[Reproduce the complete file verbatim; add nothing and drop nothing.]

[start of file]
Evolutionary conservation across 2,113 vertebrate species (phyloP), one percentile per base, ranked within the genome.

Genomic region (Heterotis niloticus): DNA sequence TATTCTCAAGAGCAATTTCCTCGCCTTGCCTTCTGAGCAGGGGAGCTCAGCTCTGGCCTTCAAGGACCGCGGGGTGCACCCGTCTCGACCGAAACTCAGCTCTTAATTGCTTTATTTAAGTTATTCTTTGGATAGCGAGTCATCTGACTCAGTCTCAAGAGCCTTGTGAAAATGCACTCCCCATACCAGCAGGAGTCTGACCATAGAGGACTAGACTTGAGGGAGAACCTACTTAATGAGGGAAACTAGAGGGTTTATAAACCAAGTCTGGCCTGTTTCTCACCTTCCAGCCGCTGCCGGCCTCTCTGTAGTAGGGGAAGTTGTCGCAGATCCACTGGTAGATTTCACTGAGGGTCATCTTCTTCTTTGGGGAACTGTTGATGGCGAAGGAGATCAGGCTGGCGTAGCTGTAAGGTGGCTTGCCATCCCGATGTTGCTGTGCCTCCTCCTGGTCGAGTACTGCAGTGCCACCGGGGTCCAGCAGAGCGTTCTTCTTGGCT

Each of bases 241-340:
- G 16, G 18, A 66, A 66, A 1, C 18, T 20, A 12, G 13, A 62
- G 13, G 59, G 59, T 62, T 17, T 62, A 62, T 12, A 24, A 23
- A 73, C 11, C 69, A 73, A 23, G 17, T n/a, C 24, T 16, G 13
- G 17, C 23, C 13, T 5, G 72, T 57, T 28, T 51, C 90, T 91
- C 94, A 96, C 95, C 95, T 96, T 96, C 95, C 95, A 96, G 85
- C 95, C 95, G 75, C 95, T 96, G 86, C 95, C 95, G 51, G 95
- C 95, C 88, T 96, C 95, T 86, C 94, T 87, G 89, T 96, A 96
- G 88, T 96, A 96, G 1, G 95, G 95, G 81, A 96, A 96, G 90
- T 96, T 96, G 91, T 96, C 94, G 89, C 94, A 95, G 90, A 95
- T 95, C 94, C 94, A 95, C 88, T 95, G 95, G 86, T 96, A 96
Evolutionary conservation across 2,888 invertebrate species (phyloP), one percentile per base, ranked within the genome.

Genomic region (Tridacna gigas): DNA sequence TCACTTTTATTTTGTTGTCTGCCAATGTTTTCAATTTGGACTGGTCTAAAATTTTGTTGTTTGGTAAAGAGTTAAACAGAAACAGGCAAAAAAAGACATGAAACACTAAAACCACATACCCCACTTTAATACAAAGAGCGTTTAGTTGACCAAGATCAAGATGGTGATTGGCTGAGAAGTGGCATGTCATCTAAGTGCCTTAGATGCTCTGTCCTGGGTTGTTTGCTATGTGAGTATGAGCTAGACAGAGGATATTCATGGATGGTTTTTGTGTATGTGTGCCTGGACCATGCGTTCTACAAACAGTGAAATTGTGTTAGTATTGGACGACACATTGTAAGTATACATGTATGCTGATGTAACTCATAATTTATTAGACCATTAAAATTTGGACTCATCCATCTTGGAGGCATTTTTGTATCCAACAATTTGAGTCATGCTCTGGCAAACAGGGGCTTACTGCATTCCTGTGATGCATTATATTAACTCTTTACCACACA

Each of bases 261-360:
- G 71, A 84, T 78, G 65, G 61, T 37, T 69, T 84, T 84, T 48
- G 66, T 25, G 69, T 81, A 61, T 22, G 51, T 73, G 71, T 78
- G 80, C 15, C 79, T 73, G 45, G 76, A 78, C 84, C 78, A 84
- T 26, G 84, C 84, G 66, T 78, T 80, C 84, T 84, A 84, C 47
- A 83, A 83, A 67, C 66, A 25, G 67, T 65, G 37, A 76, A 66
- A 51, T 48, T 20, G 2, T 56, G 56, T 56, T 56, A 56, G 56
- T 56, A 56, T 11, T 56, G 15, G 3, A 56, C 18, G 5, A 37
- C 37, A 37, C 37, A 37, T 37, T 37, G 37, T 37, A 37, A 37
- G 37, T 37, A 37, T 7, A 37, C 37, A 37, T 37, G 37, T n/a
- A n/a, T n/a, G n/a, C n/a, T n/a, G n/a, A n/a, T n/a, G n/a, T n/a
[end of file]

Evolutionary conservation across 2,113 vertebrate species (phyloP), one percentile per base, ranked within the genome.

Genomic region (Heterotis niloticus): DNA sequence TATTCTCAAGAGCAATTTCCTCGCCTTGCCTTCTGAGCAGGGGAGCTCAGCTCTGGCCTTCAAGGACCGCGGGGTGCACCCGTCTCGACCGAAACTCAGCTCTTAATTGCTTTATTTAAGTTATTCTTTGGATAGCGAGTCATCTGACTCAGTCTCAAGAGCCTTGTGAAAATGCACTCCCCATACCAGCAGGAGTCTGACCATAGAGGACTAGACTTGAGGGAGAACCTACTTAATGAGGGAAACTAGAGGGTTTATAAACCAAGTCTGGCCTGTTTCTCACCTTCCAGCCGCTGCCGGCCTCTCTGTAGTAGGGGAAGTTGTCGCAGATCCACTGGTAGATTTCACTGAGGGTCATCTTCTTCTTTGGGGAACTGTTGATGGCGAAGGAGATCAGGCTGGCGTAGCTGTAAGGTGGCTTGCCATCCCGATGTTGCTGTGCCTCCTCCTGGTCGAGTACTGCAGTGCCACCGGGGTCCAGCAGAGCGTTCTTCTTGGCT

Each of bases 241-340:
- G 16, G 18, A 66, A 66, A 1, C 18, T 20, A 12, G 13, A 62
- G 13, G 59, G 59, T 62, T 17, T 62, A 62, T 12, A 24, A 23
- A 73, C 11, C 69, A 73, A 23, G 17, T n/a, C 24, T 16, G 13
- G 17, C 23, C 13, T 5, G 72, T 57, T 28, T 51, C 90, T 91
- C 94, A 96, C 95, C 95, T 96, T 96, C 95, C 95, A 96, G 85
- C 95, C 95, G 75, C 95, T 96, G 86, C 95, C 95, G 51, G 95
- C 95, C 88, T 96, C 95, T 86, C 94, T 87, G 89, T 96, A 96
- G 88, T 96, A 96, G 1, G 95, G 95, G 81, A 96, A 96, G 90
- T 96, T 96, G 91, T 96, C 94, G 89, C 94, A 95, G 90, A 95
- T 95, C 94, C 94, A 95, C 88, T 95, G 95, G 86, T 96, A 96
Evolutionary conservation across 2,888 invertebrate species (phyloP), one percentile per base, ranked within the genome.

Genomic region (Tridacna gigas): DNA sequence TCACTTTTATTTTGTTGTCTGCCAATGTTTTCAATTTGGACTGGTCTAAAATTTTGTTGTTTGGTAAAGAGTTAAACAGAAACAGGCAAAAAAAGACATGAAACACTAAAACCACATACCCCACTTTAATACAAAGAGCGTTTAGTTGACCAAGATCAAGATGGTGATTGGCTGAGAAGTGGCATGTCATCTAAGTGCCTTAGATGCTCTGTCCTGGGTTGTTTGCTATGTGAGTATGAGCTAGACAGAGGATATTCATGGATGGTTTTTGTGTATGTGTGCCTGGACCATGCGTTCTACAAACAGTGAAATTGTGTTAGTATTGGACGACACATTGTAAGTATACATGTATGCTGATGTAACTCATAATTTATTAGACCATTAAAATTTGGACTCATCCATCTTGGAGGCATTTTTGTATCCAACAATTTGAGTCATGCTCTGGCAAACAGGGGCTTACTGCATTCCTGTGATGCATTATATTAACTCTTTACCACACA

Each of bases 261-360:
- G 71, A 84, T 78, G 65, G 61, T 37, T 69, T 84, T 84, T 48
- G 66, T 25, G 69, T 81, A 61, T 22, G 51, T 73, G 71, T 78
- G 80, C 15, C 79, T 73, G 45, G 76, A 78, C 84, C 78, A 84
- T 26, G 84, C 84, G 66, T 78, T 80, C 84, T 84, A 84, C 47
- A 83, A 83, A 67, C 66, A 25, G 67, T 65, G 37, A 76, A 66
- A 51, T 48, T 20, G 2, T 56, G 56, T 56, T 56, A 56, G 56
- T 56, A 56, T 11, T 56, G 15, G 3, A 56, C 18, G 5, A 37
- C 37, A 37, C 37, A 37, T 37, T 37, G 37, T 37, A 37, A 37
- G 37, T 37, A 37, T 7, A 37, C 37, A 37, T 37, G 37, T n/a
- A n/a, T n/a, G n/a, C n/a, T n/a, G n/a, A n/a, T n/a, G n/a, T n/a